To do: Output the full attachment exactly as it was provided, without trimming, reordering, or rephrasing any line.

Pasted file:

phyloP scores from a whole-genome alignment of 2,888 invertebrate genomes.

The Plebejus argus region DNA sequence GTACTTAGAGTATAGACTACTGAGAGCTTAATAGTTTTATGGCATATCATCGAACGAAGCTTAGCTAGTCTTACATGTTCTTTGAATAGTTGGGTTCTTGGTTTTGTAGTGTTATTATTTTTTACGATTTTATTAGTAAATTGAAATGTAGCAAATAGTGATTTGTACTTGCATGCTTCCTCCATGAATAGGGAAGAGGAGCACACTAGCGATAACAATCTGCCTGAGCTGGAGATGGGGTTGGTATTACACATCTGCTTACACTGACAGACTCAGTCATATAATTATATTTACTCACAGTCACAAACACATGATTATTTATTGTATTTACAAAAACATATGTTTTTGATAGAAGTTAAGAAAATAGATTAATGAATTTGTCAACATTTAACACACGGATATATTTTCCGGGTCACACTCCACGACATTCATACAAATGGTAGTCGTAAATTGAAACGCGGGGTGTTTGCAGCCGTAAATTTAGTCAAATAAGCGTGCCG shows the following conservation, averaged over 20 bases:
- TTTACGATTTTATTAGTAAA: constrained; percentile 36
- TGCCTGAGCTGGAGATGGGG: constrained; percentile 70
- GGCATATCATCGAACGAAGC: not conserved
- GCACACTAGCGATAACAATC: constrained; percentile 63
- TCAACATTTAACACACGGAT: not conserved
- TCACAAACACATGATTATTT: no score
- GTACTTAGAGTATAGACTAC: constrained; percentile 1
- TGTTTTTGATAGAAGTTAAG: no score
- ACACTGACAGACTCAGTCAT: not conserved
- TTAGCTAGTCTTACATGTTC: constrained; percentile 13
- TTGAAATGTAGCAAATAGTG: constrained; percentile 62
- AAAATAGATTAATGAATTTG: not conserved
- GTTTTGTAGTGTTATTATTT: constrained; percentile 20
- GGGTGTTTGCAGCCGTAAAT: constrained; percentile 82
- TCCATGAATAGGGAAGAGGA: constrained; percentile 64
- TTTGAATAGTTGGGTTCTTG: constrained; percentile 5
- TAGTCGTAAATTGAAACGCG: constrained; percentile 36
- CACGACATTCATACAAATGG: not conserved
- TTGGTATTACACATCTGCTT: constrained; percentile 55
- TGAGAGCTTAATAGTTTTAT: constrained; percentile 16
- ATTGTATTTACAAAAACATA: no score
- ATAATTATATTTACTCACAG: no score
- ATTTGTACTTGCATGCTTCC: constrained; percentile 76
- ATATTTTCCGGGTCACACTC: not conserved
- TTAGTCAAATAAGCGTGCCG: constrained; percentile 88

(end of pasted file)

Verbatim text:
phyloP scores from a whole-genome alignment of 2,888 invertebrate genomes.

The Plebejus argus region DNA sequence GTACTTAGAGTATAGACTACTGAGAGCTTAATAGTTTTATGGCATATCATCGAACGAAGCTTAGCTAGTCTTACATGTTCTTTGAATAGTTGGGTTCTTGGTTTTGTAGTGTTATTATTTTTTACGATTTTATTAGTAAATTGAAATGTAGCAAATAGTGATTTGTACTTGCATGCTTCCTCCATGAATAGGGAAGAGGAGCACACTAGCGATAACAATCTGCCTGAGCTGGAGATGGGGTTGGTATTACACATCTGCTTACACTGACAGACTCAGTCATATAATTATATTTACTCACAGTCACAAACACATGATTATTTATTGTATTTACAAAAACATATGTTTTTGATAGAAGTTAAGAAAATAGATTAATGAATTTGTCAACATTTAACACACGGATATATTTTCCGGGTCACACTCCACGACATTCATACAAATGGTAGTCGTAAATTGAAACGCGGGGTGTTTGCAGCCGTAAATTTAGTCAAATAAGCGTGCCG shows the following conservation, averaged over 20 bases:
- TTTACGATTTTATTAGTAAA: constrained; percentile 36
- TGCCTGAGCTGGAGATGGGG: constrained; percentile 70
- GGCATATCATCGAACGAAGC: not conserved
- GCACACTAGCGATAACAATC: constrained; percentile 63
- TCAACATTTAACACACGGAT: not conserved
- TCACAAACACATGATTATTT: no score
- GTACTTAGAGTATAGACTAC: constrained; percentile 1
- TGTTTTTGATAGAAGTTAAG: no score
- ACACTGACAGACTCAGTCAT: not conserved
- TTAGCTAGTCTTACATGTTC: constrained; percentile 13
- TTGAAATGTAGCAAATAGTG: constrained; percentile 62
- AAAATAGATTAATGAATTTG: not conserved
- GTTTTGTAGTGTTATTATTT: constrained; percentile 20
- GGGTGTTTGCAGCCGTAAAT: constrained; percentile 82
- TCCATGAATAGGGAAGAGGA: constrained; percentile 64
- TTTGAATAGTTGGGTTCTTG: constrained; percentile 5
- TAGTCGTAAATTGAAACGCG: constrained; percentile 36
- CACGACATTCATACAAATGG: not conserved
- TTGGTATTACACATCTGCTT: constrained; percentile 55
- TGAGAGCTTAATAGTTTTAT: constrained; percentile 16
- ATTGTATTTACAAAAACATA: no score
- ATAATTATATTTACTCACAG: no score
- ATTTGTACTTGCATGCTTCC: constrained; percentile 76
- ATATTTTCCGGGTCACACTC: not conserved
- TTAGTCAAATAAGCGTGCCG: constrained; percentile 88